Ohio artist Bill Ross does not subscribe to the “aesthetics only” propaganda of the avant-garde. As an art student in the 1980s, Ross was stubborn in regards to his work. Complete abstract expressionism was the accepted norm, but Ross’ work plunged the viewer into an idiosyncratic world of slapstick surrealism. Many reviewers have commented on Ross’ works and some of the usual descriptions are “candy colored”, “playful”, and “decorative.” While Ross’ work is all that, there is also an undeniable and inherent element of danger underneath a deceptively bright colored surface. That danger is a true trait of surrealism.
In the 21st century, abstract expressionism has long lost its edge. It has become academic and hopelessly safe, feeling quite at home in the local LS Ayres office, yet it’s elder brother, Surrealism, has lost none of its edge. One will not find the likes of a Hans Bellmer or Man Ray hanging on bank walls, even to this day. While New York gallery shows of avant-garde icons were patronized by the champagne sipping elite, surrealists Luis Bunuel and Andre Breton were pistol whipping offended patrons at the premiere of George Antheil’s “Ballet Mecanique.”
While I have yet to see patrons get beaten up at a Bill Ross opening, his most recent showing at the 1305 Gallery in Cincinnati was an arch typical atmosphere with Ross inhaling a countless number of martinis and engaging in giggling, slurred kitchen gossip about an acquainted patron’s propensity for group sex and, believe me, that elicited a sigh of relief in that Ross has refused to polish away his edge. Speaking only for myself, I would much rather engage in speculative talk about who may or may not engage in group sex over the aesthetics of painting on any given day, and even more so at a gallery opening.
Then, there is the work itself. In all of Ross’ work there is an underlining quality of twitchy desperation injected into this euphoric weirdness. Ross’ work is a bit like those early 20th century dance marathons that always began in the happy happy joy joy mode and inevitably ended in a perverse, frenzied, and torturous dance til you literally drop dead. To be certain, Ross’ work celebrates life, but he doesn’t encourage that, he demands it. Ross work reminds me of a Roselyn Bakery Cake symbolically come to life as dictator of the land. With its four inch think icing, you know it’s going to go down a delight that will eventually kill you with corroded arteries and the like, but, by God, it demands that you eat it and enjoy it, consequences be damned. Of course, one can substitute Roselyn Baker Cakes with any happy vice, which, in my case, happens to be coffee by the pot with a pack of Marlboro Lights.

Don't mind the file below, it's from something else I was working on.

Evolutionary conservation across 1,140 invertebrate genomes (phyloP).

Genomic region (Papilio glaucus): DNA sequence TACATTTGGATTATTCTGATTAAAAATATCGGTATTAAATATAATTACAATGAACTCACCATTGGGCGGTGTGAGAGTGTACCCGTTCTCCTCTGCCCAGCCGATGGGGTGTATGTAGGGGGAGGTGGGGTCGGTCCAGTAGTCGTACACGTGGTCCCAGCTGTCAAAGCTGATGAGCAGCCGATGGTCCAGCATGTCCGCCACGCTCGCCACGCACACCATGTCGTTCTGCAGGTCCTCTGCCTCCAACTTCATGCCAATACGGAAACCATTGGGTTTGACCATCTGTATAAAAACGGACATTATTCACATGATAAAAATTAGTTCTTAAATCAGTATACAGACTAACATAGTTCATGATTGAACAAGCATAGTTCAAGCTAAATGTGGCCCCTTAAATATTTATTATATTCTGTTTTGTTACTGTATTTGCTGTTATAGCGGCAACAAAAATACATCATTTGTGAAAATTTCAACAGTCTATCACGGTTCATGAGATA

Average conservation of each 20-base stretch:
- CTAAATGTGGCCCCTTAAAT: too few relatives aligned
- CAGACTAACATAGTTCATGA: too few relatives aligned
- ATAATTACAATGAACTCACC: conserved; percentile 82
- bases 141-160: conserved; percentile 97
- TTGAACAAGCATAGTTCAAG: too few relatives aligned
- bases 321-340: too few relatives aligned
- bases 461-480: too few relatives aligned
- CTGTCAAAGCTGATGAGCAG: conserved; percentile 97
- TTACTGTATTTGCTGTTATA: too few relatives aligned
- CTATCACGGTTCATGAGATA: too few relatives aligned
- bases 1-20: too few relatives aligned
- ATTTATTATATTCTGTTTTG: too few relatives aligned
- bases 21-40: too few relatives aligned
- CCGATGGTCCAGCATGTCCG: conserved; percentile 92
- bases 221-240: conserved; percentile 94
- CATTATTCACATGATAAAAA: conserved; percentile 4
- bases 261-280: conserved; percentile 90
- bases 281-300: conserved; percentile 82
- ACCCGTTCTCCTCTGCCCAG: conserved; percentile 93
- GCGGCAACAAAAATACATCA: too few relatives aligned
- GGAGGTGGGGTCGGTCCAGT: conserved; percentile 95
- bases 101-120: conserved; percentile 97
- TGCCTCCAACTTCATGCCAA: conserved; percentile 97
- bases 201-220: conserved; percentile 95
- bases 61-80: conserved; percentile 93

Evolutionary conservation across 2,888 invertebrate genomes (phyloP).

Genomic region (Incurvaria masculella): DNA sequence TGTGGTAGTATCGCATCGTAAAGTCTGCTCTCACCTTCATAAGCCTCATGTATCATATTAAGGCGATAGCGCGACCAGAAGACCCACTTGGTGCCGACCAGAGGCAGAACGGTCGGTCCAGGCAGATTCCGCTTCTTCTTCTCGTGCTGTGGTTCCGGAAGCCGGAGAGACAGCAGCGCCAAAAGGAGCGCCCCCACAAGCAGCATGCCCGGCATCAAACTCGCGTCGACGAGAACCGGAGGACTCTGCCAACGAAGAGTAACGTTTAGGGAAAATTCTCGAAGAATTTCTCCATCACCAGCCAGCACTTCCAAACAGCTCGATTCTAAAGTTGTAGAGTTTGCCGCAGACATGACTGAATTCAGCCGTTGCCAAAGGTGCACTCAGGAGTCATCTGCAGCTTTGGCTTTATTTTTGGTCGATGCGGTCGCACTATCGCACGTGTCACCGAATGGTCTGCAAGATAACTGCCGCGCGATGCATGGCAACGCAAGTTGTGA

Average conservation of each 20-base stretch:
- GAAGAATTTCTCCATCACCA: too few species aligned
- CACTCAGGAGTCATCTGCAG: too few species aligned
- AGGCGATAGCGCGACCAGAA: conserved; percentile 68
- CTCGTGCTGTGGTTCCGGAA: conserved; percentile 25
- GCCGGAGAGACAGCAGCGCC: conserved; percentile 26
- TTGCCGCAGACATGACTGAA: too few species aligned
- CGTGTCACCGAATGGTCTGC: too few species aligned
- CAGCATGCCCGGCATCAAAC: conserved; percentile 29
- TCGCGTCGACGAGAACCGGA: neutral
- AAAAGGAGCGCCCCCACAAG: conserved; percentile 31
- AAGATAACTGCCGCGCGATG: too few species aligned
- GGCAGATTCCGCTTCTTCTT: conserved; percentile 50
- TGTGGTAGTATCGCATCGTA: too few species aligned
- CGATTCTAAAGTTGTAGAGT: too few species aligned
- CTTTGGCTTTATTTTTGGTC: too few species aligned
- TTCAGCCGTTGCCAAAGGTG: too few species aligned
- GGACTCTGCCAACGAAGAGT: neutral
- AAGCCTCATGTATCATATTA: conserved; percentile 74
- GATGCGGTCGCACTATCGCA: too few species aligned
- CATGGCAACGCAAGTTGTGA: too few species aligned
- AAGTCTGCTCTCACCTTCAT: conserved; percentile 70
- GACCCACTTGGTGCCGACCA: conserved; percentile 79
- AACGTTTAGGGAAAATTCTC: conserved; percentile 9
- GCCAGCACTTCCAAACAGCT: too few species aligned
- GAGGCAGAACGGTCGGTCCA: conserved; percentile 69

My own personal favorite of Ross’ works is a canvas depicting his favorite theme of a blue monkey, which , here, feeds a banana to a bed-ridden skeleton. The disturbing, recurring theme of decapitated deer betray Ross’ origin of Indiana white trash, which he bear hugs with undying gratitude for having helped formed his freak flag. It is a flag he continues to fly high.
Ross and his militia of blue monkeys, octopi, possums, grizzly bears, kittens, and pancakes are a lot like those guilty pleasure vices. His art tastes damn fine and, even if it does kill you, at least you’ll die in a state of dizzied pleasure, not that you have any say so in the matter anyway.
* This is a first in a planned series of art reviews. Future reviews will include the art of Thunder-Sky artist Antonio Adams, along with UK Artist Ian Pyper, Michigan artist Mike Wrathell and Indiana artist Jan Scott Boyer.